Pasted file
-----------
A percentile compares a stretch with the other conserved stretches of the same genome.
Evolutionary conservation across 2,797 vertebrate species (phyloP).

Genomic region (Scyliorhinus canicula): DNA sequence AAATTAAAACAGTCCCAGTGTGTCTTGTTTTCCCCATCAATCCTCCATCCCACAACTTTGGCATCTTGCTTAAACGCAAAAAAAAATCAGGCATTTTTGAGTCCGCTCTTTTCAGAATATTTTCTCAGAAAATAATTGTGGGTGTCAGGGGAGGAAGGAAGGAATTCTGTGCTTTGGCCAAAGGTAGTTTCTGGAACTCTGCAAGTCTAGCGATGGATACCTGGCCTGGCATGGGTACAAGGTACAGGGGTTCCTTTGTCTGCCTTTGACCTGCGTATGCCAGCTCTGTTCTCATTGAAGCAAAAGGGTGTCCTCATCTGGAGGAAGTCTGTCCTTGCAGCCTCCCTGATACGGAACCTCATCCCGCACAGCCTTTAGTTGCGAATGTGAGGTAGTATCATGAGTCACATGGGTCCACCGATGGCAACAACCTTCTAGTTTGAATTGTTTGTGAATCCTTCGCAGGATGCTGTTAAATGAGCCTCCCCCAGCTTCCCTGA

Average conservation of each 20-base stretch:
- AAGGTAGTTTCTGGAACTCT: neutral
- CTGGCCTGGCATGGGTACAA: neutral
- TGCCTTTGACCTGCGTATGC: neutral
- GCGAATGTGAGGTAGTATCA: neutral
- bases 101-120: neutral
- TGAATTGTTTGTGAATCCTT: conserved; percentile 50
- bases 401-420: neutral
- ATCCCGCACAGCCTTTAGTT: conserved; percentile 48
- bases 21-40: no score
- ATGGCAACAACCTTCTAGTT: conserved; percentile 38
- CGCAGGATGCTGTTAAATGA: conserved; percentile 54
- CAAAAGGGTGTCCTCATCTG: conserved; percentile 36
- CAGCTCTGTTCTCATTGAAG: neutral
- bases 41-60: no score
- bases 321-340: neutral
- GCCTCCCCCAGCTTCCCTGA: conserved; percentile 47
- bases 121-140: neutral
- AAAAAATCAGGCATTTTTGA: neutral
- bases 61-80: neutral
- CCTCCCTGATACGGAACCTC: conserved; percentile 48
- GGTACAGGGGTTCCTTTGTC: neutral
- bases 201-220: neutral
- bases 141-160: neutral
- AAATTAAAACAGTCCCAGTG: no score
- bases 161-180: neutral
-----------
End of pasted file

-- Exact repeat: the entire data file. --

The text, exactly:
A percentile compares a stretch with the other conserved stretches of the same genome.
Evolutionary conservation across 2,797 vertebrate species (phyloP).

Genomic region (Scyliorhinus canicula): DNA sequence AAATTAAAACAGTCCCAGTGTGTCTTGTTTTCCCCATCAATCCTCCATCCCACAACTTTGGCATCTTGCTTAAACGCAAAAAAAAATCAGGCATTTTTGAGTCCGCTCTTTTCAGAATATTTTCTCAGAAAATAATTGTGGGTGTCAGGGGAGGAAGGAAGGAATTCTGTGCTTTGGCCAAAGGTAGTTTCTGGAACTCTGCAAGTCTAGCGATGGATACCTGGCCTGGCATGGGTACAAGGTACAGGGGTTCCTTTGTCTGCCTTTGACCTGCGTATGCCAGCTCTGTTCTCATTGAAGCAAAAGGGTGTCCTCATCTGGAGGAAGTCTGTCCTTGCAGCCTCCCTGATACGGAACCTCATCCCGCACAGCCTTTAGTTGCGAATGTGAGGTAGTATCATGAGTCACATGGGTCCACCGATGGCAACAACCTTCTAGTTTGAATTGTTTGTGAATCCTTCGCAGGATGCTGTTAAATGAGCCTCCCCCAGCTTCCCTGA

Average conservation of each 20-base stretch:
- AAGGTAGTTTCTGGAACTCT: neutral
- CTGGCCTGGCATGGGTACAA: neutral
- TGCCTTTGACCTGCGTATGC: neutral
- GCGAATGTGAGGTAGTATCA: neutral
- bases 101-120: neutral
- TGAATTGTTTGTGAATCCTT: conserved; percentile 50
- bases 401-420: neutral
- ATCCCGCACAGCCTTTAGTT: conserved; percentile 48
- bases 21-40: no score
- ATGGCAACAACCTTCTAGTT: conserved; percentile 38
- CGCAGGATGCTGTTAAATGA: conserved; percentile 54
- CAAAAGGGTGTCCTCATCTG: conserved; percentile 36
- CAGCTCTGTTCTCATTGAAG: neutral
- bases 41-60: no score
- bases 321-340: neutral
- GCCTCCCCCAGCTTCCCTGA: conserved; percentile 47
- bases 121-140: neutral
- AAAAAATCAGGCATTTTTGA: neutral
- bases 61-80: neutral
- CCTCCCTGATACGGAACCTC: conserved; percentile 48
- GGTACAGGGGTTCCTTTGTC: neutral
- bases 201-220: neutral
- bases 141-160: neutral
- AAATTAAAACAGTCCCAGTG: no score
- bases 161-180: neutral